Equis ISSN 2398-2977

Eye: panophthalmitis

Synonym(s): Endophthalmitis

Contributor(s): Keith Barnett, Dennis E Brooks, Graham Munroe

Introduction

  • Incidence: rare condition.
  • Cause: usually post perforation or penetration of the globe . Can be secondary to systemic infection.
  • Signs: severe ocular pain, episcleral/conjunctival congestion, edema of the anterior segment, pyrexia, opaque intraocular media and prominent third eyelid.
  • Diagnosis: intraocular paracentesis is vital for diagnosis.
  • Treatment: antibiotics, systemically or intraocular, is usually ineffective; exenteration   Eyeball: exenteration  may be essential to stop CNS spread.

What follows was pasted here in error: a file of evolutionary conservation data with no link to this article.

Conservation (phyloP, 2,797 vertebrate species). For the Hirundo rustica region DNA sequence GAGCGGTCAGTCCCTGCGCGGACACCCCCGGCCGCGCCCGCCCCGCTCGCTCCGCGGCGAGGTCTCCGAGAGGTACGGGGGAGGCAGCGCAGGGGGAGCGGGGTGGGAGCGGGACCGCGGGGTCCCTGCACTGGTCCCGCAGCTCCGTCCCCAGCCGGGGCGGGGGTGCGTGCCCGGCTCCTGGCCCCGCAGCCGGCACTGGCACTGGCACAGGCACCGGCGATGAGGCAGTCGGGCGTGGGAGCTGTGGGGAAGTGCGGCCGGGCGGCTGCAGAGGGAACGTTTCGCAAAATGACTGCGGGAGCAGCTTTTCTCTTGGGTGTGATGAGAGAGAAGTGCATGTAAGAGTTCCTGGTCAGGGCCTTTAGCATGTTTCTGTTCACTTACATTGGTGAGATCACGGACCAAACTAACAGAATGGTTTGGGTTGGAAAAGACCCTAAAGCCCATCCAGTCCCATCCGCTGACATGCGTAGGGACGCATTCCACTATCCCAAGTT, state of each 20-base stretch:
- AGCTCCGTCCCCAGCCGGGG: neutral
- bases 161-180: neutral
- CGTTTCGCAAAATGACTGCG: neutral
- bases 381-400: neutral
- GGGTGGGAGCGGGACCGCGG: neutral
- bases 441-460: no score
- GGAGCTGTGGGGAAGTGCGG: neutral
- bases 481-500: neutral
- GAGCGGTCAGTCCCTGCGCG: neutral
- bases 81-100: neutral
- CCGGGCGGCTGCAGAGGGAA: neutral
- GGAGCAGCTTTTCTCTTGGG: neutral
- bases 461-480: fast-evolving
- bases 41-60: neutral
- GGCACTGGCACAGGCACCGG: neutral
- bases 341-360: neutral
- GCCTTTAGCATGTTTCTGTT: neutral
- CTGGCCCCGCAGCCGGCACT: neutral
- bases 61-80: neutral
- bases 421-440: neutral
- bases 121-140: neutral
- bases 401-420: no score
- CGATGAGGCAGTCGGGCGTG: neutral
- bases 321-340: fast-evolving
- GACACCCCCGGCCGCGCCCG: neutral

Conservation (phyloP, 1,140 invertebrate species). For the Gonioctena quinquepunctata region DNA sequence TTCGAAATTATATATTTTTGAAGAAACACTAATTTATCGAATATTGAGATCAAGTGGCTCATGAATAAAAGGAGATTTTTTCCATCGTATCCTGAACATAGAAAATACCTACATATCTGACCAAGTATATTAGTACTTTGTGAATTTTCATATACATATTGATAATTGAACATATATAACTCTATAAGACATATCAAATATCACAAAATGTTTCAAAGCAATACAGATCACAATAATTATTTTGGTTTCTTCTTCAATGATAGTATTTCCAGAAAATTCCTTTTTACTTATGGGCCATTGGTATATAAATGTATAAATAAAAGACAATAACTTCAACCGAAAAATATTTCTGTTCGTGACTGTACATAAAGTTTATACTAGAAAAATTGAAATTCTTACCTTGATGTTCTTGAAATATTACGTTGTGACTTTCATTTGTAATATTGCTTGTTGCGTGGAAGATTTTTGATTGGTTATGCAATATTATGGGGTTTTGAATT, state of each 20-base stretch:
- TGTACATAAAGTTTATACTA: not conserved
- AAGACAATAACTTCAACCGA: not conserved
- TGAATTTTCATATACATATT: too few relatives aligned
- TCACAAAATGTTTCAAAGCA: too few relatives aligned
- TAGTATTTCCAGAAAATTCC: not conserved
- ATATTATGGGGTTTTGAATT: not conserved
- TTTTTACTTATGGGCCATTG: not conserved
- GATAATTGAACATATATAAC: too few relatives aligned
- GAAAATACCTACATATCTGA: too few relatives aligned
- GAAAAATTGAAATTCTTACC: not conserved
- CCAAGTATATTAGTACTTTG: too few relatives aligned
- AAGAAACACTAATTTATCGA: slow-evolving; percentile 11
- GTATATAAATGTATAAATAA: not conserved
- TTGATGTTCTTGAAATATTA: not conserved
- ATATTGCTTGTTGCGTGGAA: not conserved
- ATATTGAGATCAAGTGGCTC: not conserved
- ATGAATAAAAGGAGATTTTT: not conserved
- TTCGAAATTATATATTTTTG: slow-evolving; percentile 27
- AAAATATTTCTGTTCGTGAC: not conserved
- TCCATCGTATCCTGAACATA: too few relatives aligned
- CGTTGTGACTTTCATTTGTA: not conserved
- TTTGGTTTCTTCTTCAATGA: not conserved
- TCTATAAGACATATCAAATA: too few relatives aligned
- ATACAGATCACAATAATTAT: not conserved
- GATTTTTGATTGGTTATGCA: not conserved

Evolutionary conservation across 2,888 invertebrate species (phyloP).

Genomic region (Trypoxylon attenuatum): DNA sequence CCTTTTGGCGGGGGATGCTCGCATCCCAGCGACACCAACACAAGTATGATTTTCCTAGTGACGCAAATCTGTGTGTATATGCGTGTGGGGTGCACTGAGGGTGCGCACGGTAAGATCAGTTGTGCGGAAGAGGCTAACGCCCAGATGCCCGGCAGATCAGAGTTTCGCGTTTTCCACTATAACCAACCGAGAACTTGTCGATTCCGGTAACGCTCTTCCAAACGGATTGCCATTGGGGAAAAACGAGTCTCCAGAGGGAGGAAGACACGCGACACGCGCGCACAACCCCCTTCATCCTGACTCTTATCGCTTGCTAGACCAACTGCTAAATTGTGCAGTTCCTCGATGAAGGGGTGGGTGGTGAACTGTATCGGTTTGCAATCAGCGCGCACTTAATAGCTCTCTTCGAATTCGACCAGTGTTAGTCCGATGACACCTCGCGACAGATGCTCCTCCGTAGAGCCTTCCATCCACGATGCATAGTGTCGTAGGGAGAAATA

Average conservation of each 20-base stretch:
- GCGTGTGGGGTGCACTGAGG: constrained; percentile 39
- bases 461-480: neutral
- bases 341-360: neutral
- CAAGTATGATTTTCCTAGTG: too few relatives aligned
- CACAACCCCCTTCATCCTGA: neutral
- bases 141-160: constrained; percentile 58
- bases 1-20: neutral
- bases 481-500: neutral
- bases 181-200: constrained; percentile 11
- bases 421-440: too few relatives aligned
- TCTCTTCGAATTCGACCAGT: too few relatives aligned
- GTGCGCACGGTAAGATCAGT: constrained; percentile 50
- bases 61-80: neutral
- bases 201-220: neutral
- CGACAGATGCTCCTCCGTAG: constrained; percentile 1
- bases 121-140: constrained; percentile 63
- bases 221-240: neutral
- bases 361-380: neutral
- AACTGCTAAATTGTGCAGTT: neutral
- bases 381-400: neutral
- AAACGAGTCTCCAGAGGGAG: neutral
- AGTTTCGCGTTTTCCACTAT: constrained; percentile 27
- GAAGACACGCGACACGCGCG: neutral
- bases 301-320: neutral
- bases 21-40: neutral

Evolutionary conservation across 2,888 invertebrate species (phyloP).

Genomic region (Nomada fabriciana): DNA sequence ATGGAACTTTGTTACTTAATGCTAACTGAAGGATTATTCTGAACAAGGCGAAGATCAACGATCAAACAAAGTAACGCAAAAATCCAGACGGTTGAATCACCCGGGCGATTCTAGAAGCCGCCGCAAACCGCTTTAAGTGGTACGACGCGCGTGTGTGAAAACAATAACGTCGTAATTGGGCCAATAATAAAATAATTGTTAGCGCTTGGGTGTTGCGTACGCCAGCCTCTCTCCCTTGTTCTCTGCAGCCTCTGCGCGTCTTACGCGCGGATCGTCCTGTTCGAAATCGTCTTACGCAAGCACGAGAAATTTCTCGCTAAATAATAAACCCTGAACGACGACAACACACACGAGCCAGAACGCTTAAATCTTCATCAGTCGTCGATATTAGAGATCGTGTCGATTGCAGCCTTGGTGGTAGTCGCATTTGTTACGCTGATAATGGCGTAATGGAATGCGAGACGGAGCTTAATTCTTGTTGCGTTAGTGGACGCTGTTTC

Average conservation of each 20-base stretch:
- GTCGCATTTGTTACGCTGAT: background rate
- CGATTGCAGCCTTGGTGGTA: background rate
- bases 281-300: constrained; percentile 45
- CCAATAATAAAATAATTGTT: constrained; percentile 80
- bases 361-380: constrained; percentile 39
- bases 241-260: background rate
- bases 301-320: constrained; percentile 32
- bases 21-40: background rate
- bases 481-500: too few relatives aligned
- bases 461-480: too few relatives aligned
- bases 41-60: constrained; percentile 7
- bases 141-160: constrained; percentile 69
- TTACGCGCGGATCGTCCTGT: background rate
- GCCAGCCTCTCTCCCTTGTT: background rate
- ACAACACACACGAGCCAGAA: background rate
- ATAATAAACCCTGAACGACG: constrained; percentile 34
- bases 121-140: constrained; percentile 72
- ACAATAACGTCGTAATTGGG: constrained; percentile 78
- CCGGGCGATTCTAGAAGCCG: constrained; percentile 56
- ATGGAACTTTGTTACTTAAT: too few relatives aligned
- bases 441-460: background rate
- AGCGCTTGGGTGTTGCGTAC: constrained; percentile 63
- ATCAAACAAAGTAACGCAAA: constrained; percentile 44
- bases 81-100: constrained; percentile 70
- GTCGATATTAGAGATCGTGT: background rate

• Prognosis: fair.

Pathogenesis

Etiology

  • Penetration of globe by foreign bodies or trauma.
  • Perforation of the cornea.

Pathophysiology

  • Panophthalmitis is a severe intraocular inflammation involving everything within the sclera (endophthalmitis) plus the sclera, Tenon's capsule and the orbital tissues.
  • Usually seen as a potential complication of perforating infected corneal ulcers and penetrating ocular trauma.

Diagnosis

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Treatment

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Outcomes

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Further Reading

Publications

Refereed papers

  • Recent references from PubMed and VetMedResource.
  • Bistner S et al (1971) Traumatic panophthalmitis in a horse. Cornell Vet 61 (3), 415-422 PubMed.


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